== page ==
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G-20 Finance Officials to Discuss Rising Prices, Weak US Dollar


Rising commodity prices, the weak U.S. dollar and reform of the World Bank and International Monetary Fund are topics expected to dominate an upcoming conference of finance officials from 20 of the world's major economies. The annual meeting of the G-20 is due to open Saturday in South Africa. Correspondent Scott Bobb reports from our bureau in Johannesburg.

Finance Ministers and Central Bank Governors of the G-20 are holding two days of discussions (Saturday and Sunday) amid concerns that rising commodity prices and the weak U.S. dollar are causing tension and volatility in global markets.

Prices for oil, gold and many food staples have risen markedly in the past year while the dollar has fallen to record lows against most major currencies.

An analyst with the South Africa Institute for International Affairs, Peter Draper, says the situation presents a number of challenges.

"The first [challenge] is dealing with the impact of rising commodity prices, whether you are an exporter or an importer," he said. "Either way, it needs to be managed."

He says another challenge is how to take advantage of greater budget flexibility provided by debt relief, more prudent fiscal policies and higher export revenues.

But the weak dollar is making exports of developing nations less attractive to the U.S. market which is a major source of revenue.

The United States government is expected to come under pressure to strengthen the dollar, but it is likely to resist citing the record high U.S. trade deficit.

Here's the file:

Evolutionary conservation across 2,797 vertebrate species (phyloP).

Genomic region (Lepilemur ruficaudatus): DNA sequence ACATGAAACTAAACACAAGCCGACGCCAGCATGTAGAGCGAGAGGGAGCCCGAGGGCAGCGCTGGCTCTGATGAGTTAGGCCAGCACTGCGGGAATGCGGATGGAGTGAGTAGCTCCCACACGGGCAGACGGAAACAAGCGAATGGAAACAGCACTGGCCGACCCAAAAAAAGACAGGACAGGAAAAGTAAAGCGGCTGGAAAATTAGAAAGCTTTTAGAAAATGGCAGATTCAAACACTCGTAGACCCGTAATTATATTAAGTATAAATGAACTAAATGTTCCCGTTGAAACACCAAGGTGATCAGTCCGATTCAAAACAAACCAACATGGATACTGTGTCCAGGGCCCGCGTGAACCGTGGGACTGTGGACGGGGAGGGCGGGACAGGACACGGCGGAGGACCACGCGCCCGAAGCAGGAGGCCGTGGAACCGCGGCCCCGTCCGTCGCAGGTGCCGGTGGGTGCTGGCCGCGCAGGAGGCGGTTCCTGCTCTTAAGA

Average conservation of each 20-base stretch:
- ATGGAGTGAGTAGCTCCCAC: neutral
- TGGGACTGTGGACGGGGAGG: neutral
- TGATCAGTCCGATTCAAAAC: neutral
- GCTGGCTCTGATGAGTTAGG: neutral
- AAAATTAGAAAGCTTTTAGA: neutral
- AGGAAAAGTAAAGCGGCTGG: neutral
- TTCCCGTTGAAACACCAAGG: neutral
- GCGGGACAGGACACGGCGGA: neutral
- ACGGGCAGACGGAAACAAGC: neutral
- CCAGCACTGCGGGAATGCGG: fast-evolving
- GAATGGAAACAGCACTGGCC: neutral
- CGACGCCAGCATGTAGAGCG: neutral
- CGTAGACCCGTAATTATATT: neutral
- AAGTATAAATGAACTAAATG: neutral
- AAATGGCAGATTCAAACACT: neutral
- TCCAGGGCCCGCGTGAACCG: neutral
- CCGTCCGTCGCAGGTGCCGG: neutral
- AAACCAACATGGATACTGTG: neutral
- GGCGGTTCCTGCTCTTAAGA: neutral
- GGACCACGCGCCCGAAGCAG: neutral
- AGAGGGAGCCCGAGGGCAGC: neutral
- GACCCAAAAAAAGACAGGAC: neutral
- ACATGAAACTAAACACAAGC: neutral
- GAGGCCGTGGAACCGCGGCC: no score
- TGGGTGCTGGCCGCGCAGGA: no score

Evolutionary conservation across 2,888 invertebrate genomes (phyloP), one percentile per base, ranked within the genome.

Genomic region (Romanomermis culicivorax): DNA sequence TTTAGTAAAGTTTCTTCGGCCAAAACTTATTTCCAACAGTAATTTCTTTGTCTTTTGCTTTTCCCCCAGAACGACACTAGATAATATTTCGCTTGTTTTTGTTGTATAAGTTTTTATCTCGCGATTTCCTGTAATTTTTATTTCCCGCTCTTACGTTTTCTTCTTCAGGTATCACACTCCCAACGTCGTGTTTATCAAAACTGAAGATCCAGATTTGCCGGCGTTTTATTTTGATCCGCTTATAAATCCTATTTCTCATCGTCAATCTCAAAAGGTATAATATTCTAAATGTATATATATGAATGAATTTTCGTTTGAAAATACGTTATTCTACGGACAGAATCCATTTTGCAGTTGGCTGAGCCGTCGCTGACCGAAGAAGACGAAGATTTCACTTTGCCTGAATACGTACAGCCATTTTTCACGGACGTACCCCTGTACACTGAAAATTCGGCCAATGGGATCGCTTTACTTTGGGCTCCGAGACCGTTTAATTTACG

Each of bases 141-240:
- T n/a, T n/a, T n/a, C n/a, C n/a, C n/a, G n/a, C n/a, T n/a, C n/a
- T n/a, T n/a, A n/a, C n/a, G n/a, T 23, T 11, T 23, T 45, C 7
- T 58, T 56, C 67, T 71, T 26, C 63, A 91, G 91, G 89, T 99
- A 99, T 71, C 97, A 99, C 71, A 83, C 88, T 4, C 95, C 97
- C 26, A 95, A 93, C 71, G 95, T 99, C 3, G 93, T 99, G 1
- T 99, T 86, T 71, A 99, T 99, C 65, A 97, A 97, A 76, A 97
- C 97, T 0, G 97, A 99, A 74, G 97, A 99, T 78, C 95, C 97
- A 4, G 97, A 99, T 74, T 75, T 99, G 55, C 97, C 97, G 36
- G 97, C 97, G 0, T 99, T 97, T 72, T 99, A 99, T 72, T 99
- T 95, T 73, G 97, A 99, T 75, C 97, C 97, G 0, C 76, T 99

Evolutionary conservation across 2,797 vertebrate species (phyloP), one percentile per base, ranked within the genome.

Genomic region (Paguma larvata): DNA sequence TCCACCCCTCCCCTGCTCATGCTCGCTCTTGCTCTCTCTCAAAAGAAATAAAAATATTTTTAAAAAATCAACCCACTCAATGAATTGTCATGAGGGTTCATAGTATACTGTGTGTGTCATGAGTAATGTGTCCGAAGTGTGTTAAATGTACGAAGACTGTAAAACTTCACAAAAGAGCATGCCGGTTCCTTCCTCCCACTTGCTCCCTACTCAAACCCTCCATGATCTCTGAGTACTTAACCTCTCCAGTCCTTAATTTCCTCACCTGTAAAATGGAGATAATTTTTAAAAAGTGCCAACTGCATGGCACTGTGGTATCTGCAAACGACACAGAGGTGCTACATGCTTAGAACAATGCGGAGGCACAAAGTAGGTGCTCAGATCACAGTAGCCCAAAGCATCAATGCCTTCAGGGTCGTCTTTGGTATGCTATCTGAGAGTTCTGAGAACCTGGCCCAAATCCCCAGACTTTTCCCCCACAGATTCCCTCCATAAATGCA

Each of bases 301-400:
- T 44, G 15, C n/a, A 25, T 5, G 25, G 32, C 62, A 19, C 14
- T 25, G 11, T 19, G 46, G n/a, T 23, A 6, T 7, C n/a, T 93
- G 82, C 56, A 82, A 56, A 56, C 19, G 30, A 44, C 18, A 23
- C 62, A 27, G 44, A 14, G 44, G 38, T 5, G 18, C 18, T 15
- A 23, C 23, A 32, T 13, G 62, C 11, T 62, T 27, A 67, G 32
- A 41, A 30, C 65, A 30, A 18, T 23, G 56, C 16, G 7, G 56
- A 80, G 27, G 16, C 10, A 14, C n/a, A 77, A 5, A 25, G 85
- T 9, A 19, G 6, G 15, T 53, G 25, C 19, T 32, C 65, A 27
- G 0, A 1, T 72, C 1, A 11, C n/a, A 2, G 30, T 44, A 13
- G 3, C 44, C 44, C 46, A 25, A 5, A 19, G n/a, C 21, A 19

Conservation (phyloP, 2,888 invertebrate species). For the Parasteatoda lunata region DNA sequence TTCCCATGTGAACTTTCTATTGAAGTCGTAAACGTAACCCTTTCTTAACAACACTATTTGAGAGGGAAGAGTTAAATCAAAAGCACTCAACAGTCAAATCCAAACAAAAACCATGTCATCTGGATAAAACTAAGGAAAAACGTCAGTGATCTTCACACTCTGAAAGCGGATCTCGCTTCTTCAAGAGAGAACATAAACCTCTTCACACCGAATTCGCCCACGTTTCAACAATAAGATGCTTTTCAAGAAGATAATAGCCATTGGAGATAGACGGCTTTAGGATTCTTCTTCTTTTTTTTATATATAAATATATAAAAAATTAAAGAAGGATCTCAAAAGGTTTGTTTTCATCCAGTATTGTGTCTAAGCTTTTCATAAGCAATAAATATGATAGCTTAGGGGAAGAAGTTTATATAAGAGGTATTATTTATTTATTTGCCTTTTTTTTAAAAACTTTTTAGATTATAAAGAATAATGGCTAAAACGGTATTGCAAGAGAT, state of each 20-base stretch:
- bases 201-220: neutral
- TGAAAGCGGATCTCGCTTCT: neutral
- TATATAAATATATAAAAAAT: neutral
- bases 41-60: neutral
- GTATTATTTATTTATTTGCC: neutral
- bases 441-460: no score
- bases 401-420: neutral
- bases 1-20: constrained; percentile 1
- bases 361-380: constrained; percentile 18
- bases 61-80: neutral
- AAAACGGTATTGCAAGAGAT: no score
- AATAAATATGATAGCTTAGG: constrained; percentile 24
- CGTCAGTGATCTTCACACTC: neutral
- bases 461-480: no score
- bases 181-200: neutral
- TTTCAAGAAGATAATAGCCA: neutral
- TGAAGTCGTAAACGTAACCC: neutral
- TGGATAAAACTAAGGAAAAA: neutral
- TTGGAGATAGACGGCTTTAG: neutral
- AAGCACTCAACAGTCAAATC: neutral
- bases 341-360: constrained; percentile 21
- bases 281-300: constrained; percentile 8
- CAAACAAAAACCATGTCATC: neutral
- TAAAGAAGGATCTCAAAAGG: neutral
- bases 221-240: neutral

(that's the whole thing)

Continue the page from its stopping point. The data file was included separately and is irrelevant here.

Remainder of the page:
China is likely to come under pressure to allow its currency to gain value on exchange markets. China maintains its currency rate within a narrow range pegged to the dollar. But the Chinese government says it is pursuing a gradual realignment of its currency, and will not allow it to float freely on world markets.

South African Finance Minister Trevor Manuel, who is chairing the conference, says he wants to find ways to end what he calls the boom and bust cycles of the global finance system.

Manuel said as a result a major priority is to reform the World Bank and International Monetary Fund, which were created more than 60 years ago by the Bretton Woods agreement.

"We want to discuss reform of the Bretton Woods institutions and you have two individuals who have articulated a vision," he said.

He was referring to the new directors of the World Bank and the International Monetary Fund, Robert Zoellick and Dominique Straus-Kahn, who will be making their first appearances before the G-20. Both have indicated a willingness to consider changes.

Developing nations want a greater voice in the oversight and management of the institutions and less stringent controls on their lending.

Peter Draper says it is difficult to build a consensus in a forum like the G-20, which has a large agenda of complex and highly technical issues.

"I don't expect huge breakthroughs," he noted. "I expect rather more incremental breakthroughs in certain areas and for the agenda to continue evolving over time."

But he says gatherings like the G-20 are needed to discuss issues of common interest even if they do not lead to big headlines.

The G-20 groups the world's most developed countries and 12 emerging nations. Together they represent two-thirds of the world's population, 90 percent of its gross domestic product and 80 percent of its trade.

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